Loch Lomond and Stewartry Environmentally Sensitive Areas : a study of public perceptions of policy benefits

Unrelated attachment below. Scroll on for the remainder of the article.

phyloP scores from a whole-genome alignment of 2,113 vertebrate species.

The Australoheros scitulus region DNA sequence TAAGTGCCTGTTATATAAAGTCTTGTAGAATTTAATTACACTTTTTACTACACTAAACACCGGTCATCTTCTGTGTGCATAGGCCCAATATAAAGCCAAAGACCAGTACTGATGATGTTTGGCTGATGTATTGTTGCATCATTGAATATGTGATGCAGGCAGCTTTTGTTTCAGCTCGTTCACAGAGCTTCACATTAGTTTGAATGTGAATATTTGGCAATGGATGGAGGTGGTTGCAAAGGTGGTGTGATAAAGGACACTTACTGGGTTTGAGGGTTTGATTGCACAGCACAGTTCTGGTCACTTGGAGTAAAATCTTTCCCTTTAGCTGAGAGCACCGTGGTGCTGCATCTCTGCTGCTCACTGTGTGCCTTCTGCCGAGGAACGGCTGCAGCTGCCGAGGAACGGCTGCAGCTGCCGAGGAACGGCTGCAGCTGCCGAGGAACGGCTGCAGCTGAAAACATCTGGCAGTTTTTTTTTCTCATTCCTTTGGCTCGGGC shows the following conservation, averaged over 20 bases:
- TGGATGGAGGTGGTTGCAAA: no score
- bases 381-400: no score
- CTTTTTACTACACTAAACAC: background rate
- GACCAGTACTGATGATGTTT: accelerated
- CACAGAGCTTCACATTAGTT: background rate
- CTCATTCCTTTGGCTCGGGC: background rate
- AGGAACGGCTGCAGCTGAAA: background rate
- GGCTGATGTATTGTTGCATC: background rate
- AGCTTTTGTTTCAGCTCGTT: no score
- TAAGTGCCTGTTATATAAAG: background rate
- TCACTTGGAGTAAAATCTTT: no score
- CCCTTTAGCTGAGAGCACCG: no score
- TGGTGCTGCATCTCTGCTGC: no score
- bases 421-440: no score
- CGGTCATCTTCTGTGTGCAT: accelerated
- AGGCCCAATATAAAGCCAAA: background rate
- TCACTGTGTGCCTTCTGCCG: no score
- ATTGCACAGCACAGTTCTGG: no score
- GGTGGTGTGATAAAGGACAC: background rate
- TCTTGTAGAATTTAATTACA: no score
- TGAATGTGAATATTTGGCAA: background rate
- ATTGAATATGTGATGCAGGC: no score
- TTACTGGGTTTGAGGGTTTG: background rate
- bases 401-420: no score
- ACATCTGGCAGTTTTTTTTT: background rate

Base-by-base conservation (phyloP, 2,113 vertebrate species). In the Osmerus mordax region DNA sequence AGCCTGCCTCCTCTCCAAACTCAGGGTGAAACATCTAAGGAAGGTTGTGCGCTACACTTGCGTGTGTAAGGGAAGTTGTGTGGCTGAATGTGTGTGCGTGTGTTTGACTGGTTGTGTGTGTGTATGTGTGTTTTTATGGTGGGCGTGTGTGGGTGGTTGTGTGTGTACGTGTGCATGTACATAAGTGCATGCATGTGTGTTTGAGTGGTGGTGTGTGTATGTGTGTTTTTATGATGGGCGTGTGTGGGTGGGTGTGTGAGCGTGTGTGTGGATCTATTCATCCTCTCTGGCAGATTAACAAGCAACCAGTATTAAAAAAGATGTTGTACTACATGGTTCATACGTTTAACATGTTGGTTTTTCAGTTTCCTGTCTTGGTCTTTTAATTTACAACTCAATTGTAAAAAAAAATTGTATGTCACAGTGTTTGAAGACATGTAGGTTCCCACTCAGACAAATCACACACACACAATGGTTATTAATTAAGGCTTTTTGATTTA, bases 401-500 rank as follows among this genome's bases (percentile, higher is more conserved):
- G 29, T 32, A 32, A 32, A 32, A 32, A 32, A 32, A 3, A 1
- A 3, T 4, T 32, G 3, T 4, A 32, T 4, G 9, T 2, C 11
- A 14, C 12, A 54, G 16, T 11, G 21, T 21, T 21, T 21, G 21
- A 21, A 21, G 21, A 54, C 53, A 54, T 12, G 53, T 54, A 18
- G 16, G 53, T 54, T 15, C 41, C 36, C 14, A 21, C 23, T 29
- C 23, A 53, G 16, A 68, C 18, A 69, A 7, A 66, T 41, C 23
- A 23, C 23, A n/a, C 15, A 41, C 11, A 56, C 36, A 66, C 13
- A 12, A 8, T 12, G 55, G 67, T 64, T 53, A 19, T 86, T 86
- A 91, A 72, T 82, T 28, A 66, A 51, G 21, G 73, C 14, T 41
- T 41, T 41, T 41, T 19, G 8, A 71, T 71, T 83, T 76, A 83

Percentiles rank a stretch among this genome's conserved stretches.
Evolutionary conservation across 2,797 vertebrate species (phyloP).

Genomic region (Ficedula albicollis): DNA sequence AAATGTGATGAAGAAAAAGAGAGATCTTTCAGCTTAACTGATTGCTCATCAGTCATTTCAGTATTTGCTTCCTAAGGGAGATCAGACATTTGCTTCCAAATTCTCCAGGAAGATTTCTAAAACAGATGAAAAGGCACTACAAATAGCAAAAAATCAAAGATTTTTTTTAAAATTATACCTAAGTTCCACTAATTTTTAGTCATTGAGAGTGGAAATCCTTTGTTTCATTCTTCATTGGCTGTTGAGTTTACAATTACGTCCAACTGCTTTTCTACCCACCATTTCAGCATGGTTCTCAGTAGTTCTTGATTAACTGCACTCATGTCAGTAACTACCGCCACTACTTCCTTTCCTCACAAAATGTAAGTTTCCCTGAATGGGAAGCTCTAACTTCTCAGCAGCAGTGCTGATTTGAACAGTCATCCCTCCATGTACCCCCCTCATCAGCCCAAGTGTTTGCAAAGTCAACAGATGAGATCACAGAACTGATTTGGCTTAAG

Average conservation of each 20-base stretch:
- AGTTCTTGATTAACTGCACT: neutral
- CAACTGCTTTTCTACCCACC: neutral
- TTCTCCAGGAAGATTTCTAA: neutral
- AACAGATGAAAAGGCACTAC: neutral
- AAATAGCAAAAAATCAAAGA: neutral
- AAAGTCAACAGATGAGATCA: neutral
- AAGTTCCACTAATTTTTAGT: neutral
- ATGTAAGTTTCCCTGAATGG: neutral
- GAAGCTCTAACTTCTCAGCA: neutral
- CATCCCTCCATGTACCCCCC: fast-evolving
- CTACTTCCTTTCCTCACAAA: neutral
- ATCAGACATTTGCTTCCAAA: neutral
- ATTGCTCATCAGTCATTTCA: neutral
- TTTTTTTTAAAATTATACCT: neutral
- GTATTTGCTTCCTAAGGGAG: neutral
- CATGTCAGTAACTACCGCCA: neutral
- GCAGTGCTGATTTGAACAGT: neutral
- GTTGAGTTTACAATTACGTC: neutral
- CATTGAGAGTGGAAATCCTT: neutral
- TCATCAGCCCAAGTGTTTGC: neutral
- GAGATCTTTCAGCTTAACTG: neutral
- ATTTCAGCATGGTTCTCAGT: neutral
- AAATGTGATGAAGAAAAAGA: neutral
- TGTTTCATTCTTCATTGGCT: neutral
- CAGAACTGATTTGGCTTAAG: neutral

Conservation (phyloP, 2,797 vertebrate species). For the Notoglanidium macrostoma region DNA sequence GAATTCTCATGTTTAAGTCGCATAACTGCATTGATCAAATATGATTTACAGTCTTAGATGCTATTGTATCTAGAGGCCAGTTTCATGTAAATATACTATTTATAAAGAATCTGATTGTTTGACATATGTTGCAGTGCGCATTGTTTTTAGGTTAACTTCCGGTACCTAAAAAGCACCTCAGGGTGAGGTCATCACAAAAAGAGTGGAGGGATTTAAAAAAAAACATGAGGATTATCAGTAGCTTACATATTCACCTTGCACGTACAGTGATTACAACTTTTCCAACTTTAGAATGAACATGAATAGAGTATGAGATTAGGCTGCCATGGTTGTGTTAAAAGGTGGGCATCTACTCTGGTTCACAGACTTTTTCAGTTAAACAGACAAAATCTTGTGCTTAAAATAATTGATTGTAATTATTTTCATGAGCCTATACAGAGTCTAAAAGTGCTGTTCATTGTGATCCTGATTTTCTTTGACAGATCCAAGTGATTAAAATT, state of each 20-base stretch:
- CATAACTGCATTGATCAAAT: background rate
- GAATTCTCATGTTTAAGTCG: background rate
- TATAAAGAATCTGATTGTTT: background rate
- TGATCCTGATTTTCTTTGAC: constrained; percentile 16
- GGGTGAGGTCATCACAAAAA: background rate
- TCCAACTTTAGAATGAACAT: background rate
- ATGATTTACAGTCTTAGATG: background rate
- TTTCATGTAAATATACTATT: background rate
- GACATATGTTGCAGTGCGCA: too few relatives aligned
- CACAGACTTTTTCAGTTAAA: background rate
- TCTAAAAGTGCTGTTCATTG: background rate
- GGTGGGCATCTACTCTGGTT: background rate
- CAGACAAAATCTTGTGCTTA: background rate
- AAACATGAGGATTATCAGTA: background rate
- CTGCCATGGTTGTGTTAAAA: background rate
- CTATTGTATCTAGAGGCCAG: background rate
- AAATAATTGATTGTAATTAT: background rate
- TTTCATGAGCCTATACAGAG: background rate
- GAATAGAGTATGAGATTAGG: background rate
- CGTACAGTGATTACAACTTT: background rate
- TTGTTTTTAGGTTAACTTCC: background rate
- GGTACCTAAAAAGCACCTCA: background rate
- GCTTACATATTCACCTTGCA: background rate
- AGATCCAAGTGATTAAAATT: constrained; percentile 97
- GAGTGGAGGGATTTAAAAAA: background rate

Environmentally Sensitive Areas constitute the principal policy instrument for rewarding farmers as providers of environmental goods and services in the EU. This study examines two Scottish ESAs and considers whether the environmental benefits resulting exceed the costs and whether money is being targeted in a way which maximises the benefits. The study examines two main aspects of the public's perceptions of the benefits of the ESA policy: • the public's preferences for different landscape and conservation features within the ESA, and • the public's monetary valuation of the benefits of the scheme (using the Contingent Valuation Method). The individual features which are eligible for grant support under the ESA scheme are generally in accord with public preferences. It is clear from this study that, in principle, a high level of support for the ESA scheme exists amongst members of the public in the Loch Lomond and Stewartry areas. However, in practice, the way that the scheme has operated in the past has focused on an unduly narrow range of environmental services. Furthermore, those features commanding the greatest input of expenditure generate low levels of benefit to the public. If the primary aim were to maximise the monetary value of environmental gains resulting from a given level of expenditure, then an adjustment in the allocation of funding between different policy elements would seem to offer considerable potential for increasing the resulting consumer benefits. Furthermore, the current levels of expenditure on the policy are well below the mean willingness to pay for the policy stated by residents and visitors in the study sites.